6 comments on “Shooting The Blog With ezimmerman

  1. “illusion of having a community”. great line.

    one question i have is what defines the quality of a critic?

    i enjoyed the post and will pass to friends.

    thank you


  2. This is an amazing dialog. It’s especially interesting given my current research in Creative Ecologies. I note that you Mr. cheque seem to be almost as obsessed with taxonomies as I am.

    Having said that, allow me to disagree with one of Mr. Zimmerman’s points and respond to Mr. Beck’s question at one time.

    EZ said:
    “Well, i think the responsibility of being aware of history and one’s place within the larger context lies entirely with the individual.”

    I couldn’t disagree more. Context and history are entirely group phenomena, and I think awareness of them is only ever an emergent property of a countless conscious and unconscious conversations in all directions with an entire network of actors. It’s not up to the individual; it’s up to a robust and engaged community in which the individual may participate as one integrated unit. I’ve inhabited enough broken ecologies in which an awareness of context is well nigh unto impossible no matter how much the individual wants and craves it, precisely because the group structural dynamics simply aren’t in place to let that happen. I believe you are referring to this very phenomenon when you talk about “avoid[ing] the vacuum.”

    So that’s where the critic comes in: that one whose job is always to be injecting context, always reminding the artists and the audiences that this work of art comes from somewhere, it responds to something, or it shows its inert stupidity by ambling out onto the highway of art history totally unaware of the postmodern Mack truck bearing down on it, or whatever the case may be.

    I just gave a talk at SCAD recently and came down pretty hard on one student who talked about criticism as the rendering of “opinion.” [Really, I was probably a little too hard on the guy.] As a critic, my opinion is almost totally irrelevant, if what is meant by opinion is whether I “like” something or not. Jesus, who cares? What is relevant is the fact that I spend a lot of time looking, very hard and very thoroughly. And that looking is informed by history and a good bit of knowledge about context. The amount of time I will spend looking at and studying a huge variety of art is probably a hundred-fold what most art fans of the general public will spend and maybe ten-fold what even other artists will spend. That’s the assignment I’ve accepted. You can’t look that long and study that hard and not have some deeper insights about art as a result.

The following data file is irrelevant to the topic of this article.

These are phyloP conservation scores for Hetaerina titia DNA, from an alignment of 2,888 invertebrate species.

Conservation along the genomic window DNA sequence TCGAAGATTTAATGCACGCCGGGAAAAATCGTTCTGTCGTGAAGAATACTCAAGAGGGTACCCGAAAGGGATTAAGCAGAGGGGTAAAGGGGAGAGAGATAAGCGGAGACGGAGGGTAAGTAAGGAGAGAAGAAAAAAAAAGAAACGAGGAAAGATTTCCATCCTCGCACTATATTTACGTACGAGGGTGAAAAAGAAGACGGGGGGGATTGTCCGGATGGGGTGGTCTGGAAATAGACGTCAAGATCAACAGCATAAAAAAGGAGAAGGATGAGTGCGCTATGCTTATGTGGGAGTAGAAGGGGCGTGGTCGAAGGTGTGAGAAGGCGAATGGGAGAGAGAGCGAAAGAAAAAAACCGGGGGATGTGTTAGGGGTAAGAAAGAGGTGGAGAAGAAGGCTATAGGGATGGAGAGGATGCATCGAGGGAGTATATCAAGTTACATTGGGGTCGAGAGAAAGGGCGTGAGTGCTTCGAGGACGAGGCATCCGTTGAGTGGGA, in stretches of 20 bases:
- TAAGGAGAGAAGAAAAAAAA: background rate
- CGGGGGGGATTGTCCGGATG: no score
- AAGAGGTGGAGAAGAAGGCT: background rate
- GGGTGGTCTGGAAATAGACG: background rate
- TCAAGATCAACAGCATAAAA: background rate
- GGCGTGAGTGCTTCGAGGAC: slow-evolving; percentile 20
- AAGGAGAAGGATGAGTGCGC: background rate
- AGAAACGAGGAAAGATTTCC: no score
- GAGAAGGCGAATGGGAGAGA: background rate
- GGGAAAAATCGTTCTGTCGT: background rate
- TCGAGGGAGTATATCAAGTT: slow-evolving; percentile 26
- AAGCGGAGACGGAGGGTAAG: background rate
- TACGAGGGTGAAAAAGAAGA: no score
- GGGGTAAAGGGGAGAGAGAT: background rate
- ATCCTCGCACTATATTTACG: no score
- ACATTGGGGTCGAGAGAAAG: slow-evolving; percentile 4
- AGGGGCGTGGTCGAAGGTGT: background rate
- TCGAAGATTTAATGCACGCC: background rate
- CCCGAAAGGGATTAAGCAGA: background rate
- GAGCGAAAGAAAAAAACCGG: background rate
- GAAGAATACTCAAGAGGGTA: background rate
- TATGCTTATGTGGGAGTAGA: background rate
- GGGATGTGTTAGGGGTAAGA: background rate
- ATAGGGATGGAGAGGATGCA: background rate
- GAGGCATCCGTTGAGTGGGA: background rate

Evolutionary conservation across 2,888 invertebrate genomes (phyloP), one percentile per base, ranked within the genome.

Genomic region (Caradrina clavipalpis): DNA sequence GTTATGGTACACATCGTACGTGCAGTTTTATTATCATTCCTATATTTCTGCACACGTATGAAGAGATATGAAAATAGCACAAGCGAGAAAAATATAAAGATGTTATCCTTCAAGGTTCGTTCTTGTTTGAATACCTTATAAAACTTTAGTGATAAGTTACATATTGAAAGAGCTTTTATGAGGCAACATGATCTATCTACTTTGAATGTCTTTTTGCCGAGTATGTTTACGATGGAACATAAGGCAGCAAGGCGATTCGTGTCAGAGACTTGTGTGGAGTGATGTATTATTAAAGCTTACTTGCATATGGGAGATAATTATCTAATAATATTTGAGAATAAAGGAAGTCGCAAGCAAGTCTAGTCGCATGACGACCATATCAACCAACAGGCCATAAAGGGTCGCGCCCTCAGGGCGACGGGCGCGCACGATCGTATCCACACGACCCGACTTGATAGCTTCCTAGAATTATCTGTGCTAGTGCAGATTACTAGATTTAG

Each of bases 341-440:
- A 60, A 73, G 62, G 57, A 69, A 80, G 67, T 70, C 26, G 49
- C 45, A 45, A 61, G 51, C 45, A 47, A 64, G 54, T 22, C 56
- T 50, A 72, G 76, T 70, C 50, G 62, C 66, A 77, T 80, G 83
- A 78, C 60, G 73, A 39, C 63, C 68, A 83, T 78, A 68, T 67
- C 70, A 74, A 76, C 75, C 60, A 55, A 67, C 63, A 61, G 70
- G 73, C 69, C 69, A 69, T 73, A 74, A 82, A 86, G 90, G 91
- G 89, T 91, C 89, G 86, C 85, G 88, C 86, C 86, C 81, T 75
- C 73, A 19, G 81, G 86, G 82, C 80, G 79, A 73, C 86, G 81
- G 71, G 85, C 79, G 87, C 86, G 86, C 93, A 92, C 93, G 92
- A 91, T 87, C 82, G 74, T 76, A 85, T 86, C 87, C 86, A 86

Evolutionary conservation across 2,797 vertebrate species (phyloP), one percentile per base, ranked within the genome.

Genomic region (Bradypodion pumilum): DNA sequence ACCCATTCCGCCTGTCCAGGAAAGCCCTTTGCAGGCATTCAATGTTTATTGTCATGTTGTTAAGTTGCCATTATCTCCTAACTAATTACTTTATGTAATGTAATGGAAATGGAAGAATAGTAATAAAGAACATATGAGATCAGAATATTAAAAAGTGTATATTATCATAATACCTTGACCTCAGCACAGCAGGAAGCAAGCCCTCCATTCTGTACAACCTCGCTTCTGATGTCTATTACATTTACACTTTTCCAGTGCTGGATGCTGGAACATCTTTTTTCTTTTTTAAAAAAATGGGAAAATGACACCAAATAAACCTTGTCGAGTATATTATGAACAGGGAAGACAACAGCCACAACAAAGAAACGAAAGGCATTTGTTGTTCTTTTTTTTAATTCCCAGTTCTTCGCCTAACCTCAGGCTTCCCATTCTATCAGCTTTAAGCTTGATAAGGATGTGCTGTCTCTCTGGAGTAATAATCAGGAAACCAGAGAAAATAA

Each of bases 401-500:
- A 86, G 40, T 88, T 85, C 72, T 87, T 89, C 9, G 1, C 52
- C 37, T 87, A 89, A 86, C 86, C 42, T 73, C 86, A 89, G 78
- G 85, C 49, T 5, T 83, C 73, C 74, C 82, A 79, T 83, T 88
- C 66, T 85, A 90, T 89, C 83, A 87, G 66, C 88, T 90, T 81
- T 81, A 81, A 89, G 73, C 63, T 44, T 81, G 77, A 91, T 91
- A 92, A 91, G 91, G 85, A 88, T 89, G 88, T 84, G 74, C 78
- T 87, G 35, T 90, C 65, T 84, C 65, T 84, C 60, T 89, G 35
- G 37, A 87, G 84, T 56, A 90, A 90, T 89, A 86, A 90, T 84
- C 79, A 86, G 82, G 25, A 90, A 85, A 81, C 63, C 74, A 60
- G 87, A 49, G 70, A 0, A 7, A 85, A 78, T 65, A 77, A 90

I think the best outcome in a critical dialog is not to adjudicate whether something is “good” or “bad,” but to ask smart questions of it, interrogate it and ponder its place in the story line of our collective seeing.

    Thanks again for the wonderful interview.

  3. “I think the best outcome in a critical dialog is not to adjudicate whether something is “good” or “bad,” but to ask smart questions of it, interrogate it and ponder its place in the story line of our collective seeing.”

    i follow your response. then questions unfold.

    what defines the quality of the collect seeing?

    also the role of the gallery?

    and the institutions?

    i ask because i am interested in how these form and who forms them and why.

    also i am seeing a bigger shift in our time where the complexity is lost in a slogan. and this is exceptable do to instant gratification. this is not new it just seems to be right in our faces.

    anyway, i dig the thoughts.

    thank you
    i will now return to my illusion

  4. Excellent dialogue – many thanks for sharing it with us. I think that no one but you and Mr. Zimmerman could have brought up the tension between Austin’s DIY and academic scenes in an open and honest manner without being inflammatory.

    Y’all have motivated me to get my ass in gear and finally finish what I started writing a couple of months ago that fits in with the conversation here.

    Part I of II

    Part II of II

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